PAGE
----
Second, the workmen's compensation law being social legislation, especial attention must be given to the purposes and objects sought to be achieved thereby. It is fundamental that the object sought to be achieved and evil to be remedied are compelling considerations in statutory interpretation. ( Rock Creek etc. Dist. v. County of Calaveras, 29 Cal.2d 7, 10 [ 172 P.2d 863], and cases there cited.) The policy underlying the workmen's compensation law is set forth in the Constitution. "The Legislature is hereby . . . vested with plenary power, unlimited by any provision of this Constitution, to create, and enforce a complete system of workmen's compensation, by appropriate legislation, and in that behalf to create and enforce a liability on the part of any or all persons to compensate any or all of their workmen for injury or disability, . . . A complete system of workmen's compensation includes adequate provisions for the comfort, health and safety and general welfare of any and all workmen and those dependent upon them for support to the extent of relieving from the consequences of any injury . . . sustained by workmen in the course of their employment, irrespective of the fault of any party; . . . full provision for such medical, surgical, hospital and other remedial treatment as is requisite to cure and relieve from the effects of such injury; full provision for adequate insurance coverage against liability to pay or furnish compensation; . . . all of which matters are expressly declared to be the social public policy of this State, binding upon all departments of the State government." (Cal. Const., art. XX, § 21.) (Emphasis added.) The essence of workmen's compensation law is to alleviate the effects of the disability. This court said: "The primary purpose of industrial compensation is to insure to the injured employee and those dependent upon him adequate means of subsistence while he is unable to work and also to bring about his recovery as soon as possible in order that he may be returned to the ranks of productive labor. By this means society as a whole is relieved of the burden of caring for the injured workman and his family, and the burden is placed upon the industry. That the injured workman and his dependents may be cared for, compensation in the form of disability benefits is provided for by the act approximating the wages earned by the employee and varying with the degree of disability and dependency." (Emphasis added.) ( Union Iron Wks. v. Industrial Acc. Com., 190 Cal. 33, 39 [ 210 P. 410].) It must be assumed that the Legislature had the foregoing principles in mind when it amended section 4661, and having that knowledge, it is not to be supposed that it intended to unnecessarily discriminate between groups of workmen suffering permanent disabilities whose injury happened to occur before the effective date of the amendment and those subsequent in time. Such intention is not to be imputed to the Legislature unless absolutely necessary. The Legislature is not presumed to enact harsh, discriminatory or injurious legislation. (See Schmidt v. Wolf Contracting Co., 269 App. Div. 201 [55 N YS.2d 162], affirmed 295 N.Y. 748 [ 65 N.E.2d 568].) There is no magic in making the date of the injury the time for the commencement of the operation of the amendment. It would be equally as plausible to argue that the date of employment is the pivotal factor. The essence of the matter is that industry rather than society as a whole must bear the burden of assisting in the economic and vocational restoration or rehabilitation of workmen suffering from industrial disability. It is the disability that is of first importance. Undoubtedly the Legislature recognized the need for a more adequate provision to enable the permanently disabled employee to rehabilitate himself, reshape his vocational approach to accommodate his disability, and realized that the present high prices of commodities (a fact of which judicial notice may be taken) made it imperative that a greater allowance should be made for permanent disability. While it may have been that in normal times the temporary disability payments would in some measure supply the means necessary to meet the problem of permanent disability, and hence justify the full deduction of the temporary payment from the permanent award, the present decreased purchasing power of the dollar makes pressing and urgent the immediate necessity of increasing the compensation payable to the permanently disabled workmen. If the amendment is to be confined to injuries occurring after its operative date, little is accomplished toward the end to be achieved. Running through the whole policy of workmen's compensation is the concept of the social advantages of caring for those disabled in industry. Such policy is pregnant with the thought that the Legislature may adjust the benefits conferred to meet changing circumstances and conditions, a principle with which employers and compensation insurance carriers are or should be cognizant and which they should contemplate. Indeed, broadly speaking, the Legislature has foreshadowed its intent in respect to the foregoing principle. The law has consistently provided: "The commission has continuing jurisdiction over all its orders, decisions, and awards made and entered under the provisions of this division. At any time, upon notice and after an opportunity to be heard is given to the parties in interest, the commission may rescind, alter, or amend any such order, decision, or award, good cause appearing therefor. . . . Such power includes the right to review, grant or regrant, diminish, increase or terminate, within the limits prescribed by this division, any compensation awarded, upon the grounds that the disability of the person in whose favor such award was made has either recurred, increased, diminished, or terminated." (Lab. Code, § 5803.) While I do not intimate that under that section the commission could change the law for computing compensation, it is evident by the amendment presently discussed that the Legislature was merely expanding the power of the commission under section 5803 to enable it more adequately to meet conditions as they arise and circumstances as they change, all to attain the fulfillment of the basic social policy implicit in the workmen's compensation law. It must be remembered that we are not confronted here with a radical change in the law. The workmen's compensation law has always provided for compensation for permanent disability. The amendment is not imposing an obligation that did not previously exist. The only change is the method of computing the amount — the effect of and relation between payments for temporary and permanent disability.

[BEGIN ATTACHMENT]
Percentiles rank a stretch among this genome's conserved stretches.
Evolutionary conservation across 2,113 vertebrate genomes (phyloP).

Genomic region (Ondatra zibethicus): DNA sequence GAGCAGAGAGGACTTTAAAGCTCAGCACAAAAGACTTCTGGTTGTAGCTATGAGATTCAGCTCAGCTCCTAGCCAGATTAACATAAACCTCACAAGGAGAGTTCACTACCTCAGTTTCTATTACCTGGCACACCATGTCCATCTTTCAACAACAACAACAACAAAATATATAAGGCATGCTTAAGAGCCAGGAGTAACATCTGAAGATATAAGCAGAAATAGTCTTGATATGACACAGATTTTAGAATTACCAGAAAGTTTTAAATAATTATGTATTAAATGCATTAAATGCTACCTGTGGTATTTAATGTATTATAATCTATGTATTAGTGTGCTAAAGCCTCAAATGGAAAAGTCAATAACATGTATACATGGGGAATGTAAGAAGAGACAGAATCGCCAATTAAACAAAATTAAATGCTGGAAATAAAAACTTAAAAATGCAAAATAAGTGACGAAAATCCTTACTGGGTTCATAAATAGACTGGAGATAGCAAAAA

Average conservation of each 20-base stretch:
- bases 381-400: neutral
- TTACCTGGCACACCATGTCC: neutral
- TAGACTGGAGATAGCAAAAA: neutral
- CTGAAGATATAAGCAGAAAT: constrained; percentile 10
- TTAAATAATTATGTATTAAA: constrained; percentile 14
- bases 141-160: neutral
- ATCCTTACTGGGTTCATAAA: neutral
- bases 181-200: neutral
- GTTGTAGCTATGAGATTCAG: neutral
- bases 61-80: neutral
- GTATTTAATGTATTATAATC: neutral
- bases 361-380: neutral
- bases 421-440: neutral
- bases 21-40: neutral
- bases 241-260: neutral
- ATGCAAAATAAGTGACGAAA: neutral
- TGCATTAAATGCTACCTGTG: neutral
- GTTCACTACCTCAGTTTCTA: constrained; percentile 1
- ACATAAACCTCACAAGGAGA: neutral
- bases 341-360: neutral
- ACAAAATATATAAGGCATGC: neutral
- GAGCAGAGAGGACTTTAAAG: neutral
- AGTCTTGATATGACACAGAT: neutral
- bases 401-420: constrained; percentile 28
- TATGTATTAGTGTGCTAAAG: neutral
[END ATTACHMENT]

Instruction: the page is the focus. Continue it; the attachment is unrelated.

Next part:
Third, it is basic that the workmen's compensation laws should be liberally construed to the end that benefits shall be secured to the workmen. "The provisions of [workmen's compensation laws] . . . shall be liberally construed by the courts with the purpose of extending their benefits for the protection of persons injured in the course of their employment." (Emphasis added.) (Lab. Code, § 3202) (See cases collected 27 Cal.Jur. 260, and Supp.) This is an express mandate by the Legislature that the benefits of the statute shall be extended, that is, construed to secure to all workmen the benefits provided for therein. Certainly when we have an amendment such as is here involved, which may be interpreted to include or to exclude, arbitrarily, benefits to workmen suffering permanent disability, and the Legislature has by section 3202 instructed this court that the rule of inclusion rather than exclusion should apply, the determination by the majority that the method (fixed by the amendment) for computing the payments for permanent disability does not apply to persons who are found so disabled merely because the injury chanced to occur before the operative date of the amendment, gives the amendment a restrictive effect — gives it a strict interpretation rather than extending the benefits thereof and giving it a liberal interpretation. Thus when we consider all the factors heretofore discussed, together with the principles presently considered, there is no sound basis for the application of the rule that it is presumed the Legislature intends a statute to operate prospectively only. The clear import is to the contrary.